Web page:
Date with Tiger: ================
Animals rank high in Bijal Vachharajani's scheme of things whether as Special Projects Co-ordinator at PETA India or at her stint at Sanctuary Asia. She shares her experiences at the Ranthambore Tiger Reserve with ROUGE .
I was only vaguely aware of my surroundings—tourists were whispering urgently, bickering amiably about who gets the better photograph. But for me, time had stopped. After all, there she was, resplendent in her burnished gold and black striped coat, languidly lapping water from a gushing stream. Her cub, an adolescent tiger, ran around her, amused by the uncalled attention from the excited gawkers. It was my first glimpse of the magnificent Panthera Tigris.
A tip from another canter (that this area was frequented by a tigress with her cubs) had sent our vehicle heading towards this particular stream. The driver shut off the canter's engine, leaving behind a tense silence. We squinted and strained our eyes, trying to see something through the green and yellow foliage in front of us. Whether it was the rickety boat ride in Periyar Tiger Reserve, where all we spotted was a lone drongo bird, or the unsuccessful quest at Sariska Tiger Reserve, my misadventures with spotting a tiger had left me with the morose feeling that the tigers were eluding me. Immensely adaptable animals, tigers can be found in a wide range of habitats from the arid Ranthambhore to the marshy Sunderbans and the evergreen forests of the Western Ghats. Solitary in nature, tigers are the largest of the cat family and are very territorial. Tigresses, like the one we were waiting to catch sight of, are extremely protective of their cubs.
Suddenly, the driver pointed out, exclaiming, "There she is, I can see her ear!" False alarm. Ready to call it a day, the driver restarted the canter. That was when the tigress suddenly moved from her camouflaged resting place. My date with the tiger was complete.
Most people ask — what's the big deal about a tiger? As I learnt from Bittu Sahgal, the Editor of Sanctuary Asia, the tiger is a keystone species, the symbol of a thriving forest. He recites this mantra, "To save the tiger, you have to save its home — the forest." And considering the fact that more than 300 rivers originate from the 28 tiger reserves of India, if you save the forest, you end up saving our water resources. The larger implication? That our subsistence on planet Earth is inextricably connected to the tiger's survival. The tiger is caught in the throes of a rollercoaster ride to survive. Studies show that tigers only occupy a measly seven per cent of their historic range today, that's 40 per cent less than a decade ago. Mindless destruction of forests has put India's wildlife in peril. Worse, poaching for trophies and their body parts, for use in traditional Chinese medicine, only pushed the numbers further down. In 2004, the nation was shocked with news that poachers had wiped out Sariska's tigers like an epidemic. Suddenly, alarming reports were making headlines in newspapers and magazines. Tiger numbers were dwindling across India and conservationists pegged the number to a meagre 1, 500 to 2, 000. Surely an abysmal report card for our national animal.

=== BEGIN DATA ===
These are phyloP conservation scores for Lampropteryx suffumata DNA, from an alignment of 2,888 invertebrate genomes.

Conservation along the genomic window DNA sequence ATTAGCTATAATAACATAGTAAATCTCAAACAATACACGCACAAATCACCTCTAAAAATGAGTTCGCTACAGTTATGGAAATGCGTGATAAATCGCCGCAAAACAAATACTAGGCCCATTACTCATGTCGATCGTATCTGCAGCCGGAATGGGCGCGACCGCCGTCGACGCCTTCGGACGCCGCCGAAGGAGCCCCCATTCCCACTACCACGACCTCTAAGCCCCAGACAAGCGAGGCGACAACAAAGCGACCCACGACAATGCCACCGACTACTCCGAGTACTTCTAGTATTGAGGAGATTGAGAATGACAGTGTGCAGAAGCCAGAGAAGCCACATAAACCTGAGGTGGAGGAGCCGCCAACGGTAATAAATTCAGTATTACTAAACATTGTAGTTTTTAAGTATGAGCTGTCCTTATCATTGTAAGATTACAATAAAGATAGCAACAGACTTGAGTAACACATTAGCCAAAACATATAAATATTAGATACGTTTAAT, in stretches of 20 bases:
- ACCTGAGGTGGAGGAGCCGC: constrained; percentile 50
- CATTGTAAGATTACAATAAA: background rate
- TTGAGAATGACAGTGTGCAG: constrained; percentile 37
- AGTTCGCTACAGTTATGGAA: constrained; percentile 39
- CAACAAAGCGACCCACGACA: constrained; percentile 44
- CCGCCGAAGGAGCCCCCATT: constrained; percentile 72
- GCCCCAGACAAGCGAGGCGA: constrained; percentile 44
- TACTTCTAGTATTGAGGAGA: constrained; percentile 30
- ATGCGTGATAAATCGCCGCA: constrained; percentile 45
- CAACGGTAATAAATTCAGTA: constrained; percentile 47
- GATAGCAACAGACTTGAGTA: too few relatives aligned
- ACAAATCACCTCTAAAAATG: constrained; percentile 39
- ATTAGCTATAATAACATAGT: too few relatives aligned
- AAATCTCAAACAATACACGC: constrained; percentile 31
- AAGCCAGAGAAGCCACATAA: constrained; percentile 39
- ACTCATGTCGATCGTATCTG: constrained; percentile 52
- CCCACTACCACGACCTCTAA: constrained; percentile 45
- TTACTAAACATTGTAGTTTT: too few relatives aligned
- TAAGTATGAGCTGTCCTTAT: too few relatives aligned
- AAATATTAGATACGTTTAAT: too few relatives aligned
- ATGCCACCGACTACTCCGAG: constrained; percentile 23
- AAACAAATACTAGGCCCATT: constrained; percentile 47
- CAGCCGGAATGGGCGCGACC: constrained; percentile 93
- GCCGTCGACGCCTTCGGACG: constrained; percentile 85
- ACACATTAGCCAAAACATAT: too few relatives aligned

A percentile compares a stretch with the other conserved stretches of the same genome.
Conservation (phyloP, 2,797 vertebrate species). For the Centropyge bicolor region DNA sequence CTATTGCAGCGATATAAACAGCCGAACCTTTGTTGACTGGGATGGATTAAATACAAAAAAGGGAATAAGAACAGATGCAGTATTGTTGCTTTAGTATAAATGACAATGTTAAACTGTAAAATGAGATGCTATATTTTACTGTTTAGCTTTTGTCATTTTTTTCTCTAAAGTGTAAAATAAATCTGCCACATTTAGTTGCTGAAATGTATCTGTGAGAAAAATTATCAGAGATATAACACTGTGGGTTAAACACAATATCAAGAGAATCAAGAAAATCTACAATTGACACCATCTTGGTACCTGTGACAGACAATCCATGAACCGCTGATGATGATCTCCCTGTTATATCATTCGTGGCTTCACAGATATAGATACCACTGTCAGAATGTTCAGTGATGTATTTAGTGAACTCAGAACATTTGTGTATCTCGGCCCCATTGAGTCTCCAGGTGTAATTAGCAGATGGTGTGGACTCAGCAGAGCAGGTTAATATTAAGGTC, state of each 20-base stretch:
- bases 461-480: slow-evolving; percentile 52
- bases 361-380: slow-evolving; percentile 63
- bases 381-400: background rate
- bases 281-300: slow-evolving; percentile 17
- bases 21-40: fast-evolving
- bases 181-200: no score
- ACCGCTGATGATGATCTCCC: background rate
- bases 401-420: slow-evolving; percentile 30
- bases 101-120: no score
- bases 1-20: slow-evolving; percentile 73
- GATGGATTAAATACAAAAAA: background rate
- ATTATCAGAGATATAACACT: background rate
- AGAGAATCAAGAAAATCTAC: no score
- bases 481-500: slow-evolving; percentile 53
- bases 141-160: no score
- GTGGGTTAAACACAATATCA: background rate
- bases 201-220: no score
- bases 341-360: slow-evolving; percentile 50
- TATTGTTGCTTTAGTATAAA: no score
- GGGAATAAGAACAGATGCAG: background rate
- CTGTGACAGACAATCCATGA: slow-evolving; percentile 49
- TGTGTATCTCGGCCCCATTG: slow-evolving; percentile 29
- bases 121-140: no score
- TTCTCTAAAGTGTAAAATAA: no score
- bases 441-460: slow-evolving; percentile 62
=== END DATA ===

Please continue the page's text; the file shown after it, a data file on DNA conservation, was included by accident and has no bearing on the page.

I remember chatting with Jaimini Pathak, the writer and director of the heartwarming children's play Once Upon A Tigerwhich delved on the topic of tiger conservation. When I asked him what ails the tiger in India, Jaimini responded simply, "Human greed." I rest my case!
Conservationists across India are fighting the battle. We too can help, by sensitively treading upon the Earth's resources. Save water, paper, and electricity. Invest in corporates who work towards sustainable development. I hope the Earth doesn't have to witness a time when the tiger draws dangerously close to getting tagged with the phrase "as dead as a dodo".